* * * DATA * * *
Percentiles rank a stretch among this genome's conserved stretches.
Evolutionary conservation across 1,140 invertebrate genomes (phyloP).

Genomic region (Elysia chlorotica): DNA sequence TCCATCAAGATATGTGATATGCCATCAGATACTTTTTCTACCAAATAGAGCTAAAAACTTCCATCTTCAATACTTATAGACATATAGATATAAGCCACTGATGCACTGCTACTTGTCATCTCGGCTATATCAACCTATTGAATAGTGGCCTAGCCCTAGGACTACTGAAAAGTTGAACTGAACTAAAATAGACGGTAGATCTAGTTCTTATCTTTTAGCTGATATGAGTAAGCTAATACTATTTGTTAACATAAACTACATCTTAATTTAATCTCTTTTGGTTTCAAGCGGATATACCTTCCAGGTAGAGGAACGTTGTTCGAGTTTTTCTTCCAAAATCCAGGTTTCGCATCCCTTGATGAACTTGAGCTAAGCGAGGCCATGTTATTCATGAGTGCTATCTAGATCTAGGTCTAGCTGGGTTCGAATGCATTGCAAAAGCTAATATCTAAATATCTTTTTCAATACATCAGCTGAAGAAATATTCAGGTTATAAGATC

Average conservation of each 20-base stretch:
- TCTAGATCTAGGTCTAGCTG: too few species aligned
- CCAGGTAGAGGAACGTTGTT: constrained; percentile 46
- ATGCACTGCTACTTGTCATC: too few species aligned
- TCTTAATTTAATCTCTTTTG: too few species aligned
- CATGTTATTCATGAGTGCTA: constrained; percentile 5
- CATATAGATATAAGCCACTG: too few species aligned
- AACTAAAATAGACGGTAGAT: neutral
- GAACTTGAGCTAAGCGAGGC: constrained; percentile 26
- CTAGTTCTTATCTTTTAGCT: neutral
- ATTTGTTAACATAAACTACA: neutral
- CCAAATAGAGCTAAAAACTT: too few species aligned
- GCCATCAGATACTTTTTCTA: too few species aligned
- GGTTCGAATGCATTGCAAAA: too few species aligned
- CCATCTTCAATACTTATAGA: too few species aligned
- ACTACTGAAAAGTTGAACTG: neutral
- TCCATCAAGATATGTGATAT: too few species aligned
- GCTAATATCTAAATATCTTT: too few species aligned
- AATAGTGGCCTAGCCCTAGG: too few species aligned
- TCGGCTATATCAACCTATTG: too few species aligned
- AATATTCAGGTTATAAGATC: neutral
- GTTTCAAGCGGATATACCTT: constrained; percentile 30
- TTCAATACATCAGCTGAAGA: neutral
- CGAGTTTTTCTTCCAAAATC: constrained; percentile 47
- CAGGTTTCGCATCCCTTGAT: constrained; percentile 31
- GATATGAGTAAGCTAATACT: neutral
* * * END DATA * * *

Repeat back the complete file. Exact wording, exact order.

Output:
Percentiles rank a stretch among this genome's conserved stretches.
Evolutionary conservation across 1,140 invertebrate genomes (phyloP).

Genomic region (Elysia chlorotica): DNA sequence TCCATCAAGATATGTGATATGCCATCAGATACTTTTTCTACCAAATAGAGCTAAAAACTTCCATCTTCAATACTTATAGACATATAGATATAAGCCACTGATGCACTGCTACTTGTCATCTCGGCTATATCAACCTATTGAATAGTGGCCTAGCCCTAGGACTACTGAAAAGTTGAACTGAACTAAAATAGACGGTAGATCTAGTTCTTATCTTTTAGCTGATATGAGTAAGCTAATACTATTTGTTAACATAAACTACATCTTAATTTAATCTCTTTTGGTTTCAAGCGGATATACCTTCCAGGTAGAGGAACGTTGTTCGAGTTTTTCTTCCAAAATCCAGGTTTCGCATCCCTTGATGAACTTGAGCTAAGCGAGGCCATGTTATTCATGAGTGCTATCTAGATCTAGGTCTAGCTGGGTTCGAATGCATTGCAAAAGCTAATATCTAAATATCTTTTTCAATACATCAGCTGAAGAAATATTCAGGTTATAAGATC

Average conservation of each 20-base stretch:
- TCTAGATCTAGGTCTAGCTG: too few species aligned
- CCAGGTAGAGGAACGTTGTT: constrained; percentile 46
- ATGCACTGCTACTTGTCATC: too few species aligned
- TCTTAATTTAATCTCTTTTG: too few species aligned
- CATGTTATTCATGAGTGCTA: constrained; percentile 5
- CATATAGATATAAGCCACTG: too few species aligned
- AACTAAAATAGACGGTAGAT: neutral
- GAACTTGAGCTAAGCGAGGC: constrained; percentile 26
- CTAGTTCTTATCTTTTAGCT: neutral
- ATTTGTTAACATAAACTACA: neutral
- CCAAATAGAGCTAAAAACTT: too few species aligned
- GCCATCAGATACTTTTTCTA: too few species aligned
- GGTTCGAATGCATTGCAAAA: too few species aligned
- CCATCTTCAATACTTATAGA: too few species aligned
- ACTACTGAAAAGTTGAACTG: neutral
- TCCATCAAGATATGTGATAT: too few species aligned
- GCTAATATCTAAATATCTTT: too few species aligned
- AATAGTGGCCTAGCCCTAGG: too few species aligned
- TCGGCTATATCAACCTATTG: too few species aligned
- AATATTCAGGTTATAAGATC: neutral
- GTTTCAAGCGGATATACCTT: constrained; percentile 30
- TTCAATACATCAGCTGAAGA: neutral
- CGAGTTTTTCTTCCAAAATC: constrained; percentile 47
- CAGGTTTCGCATCCCTTGAT: constrained; percentile 31
- GATATGAGTAAGCTAATACT: neutral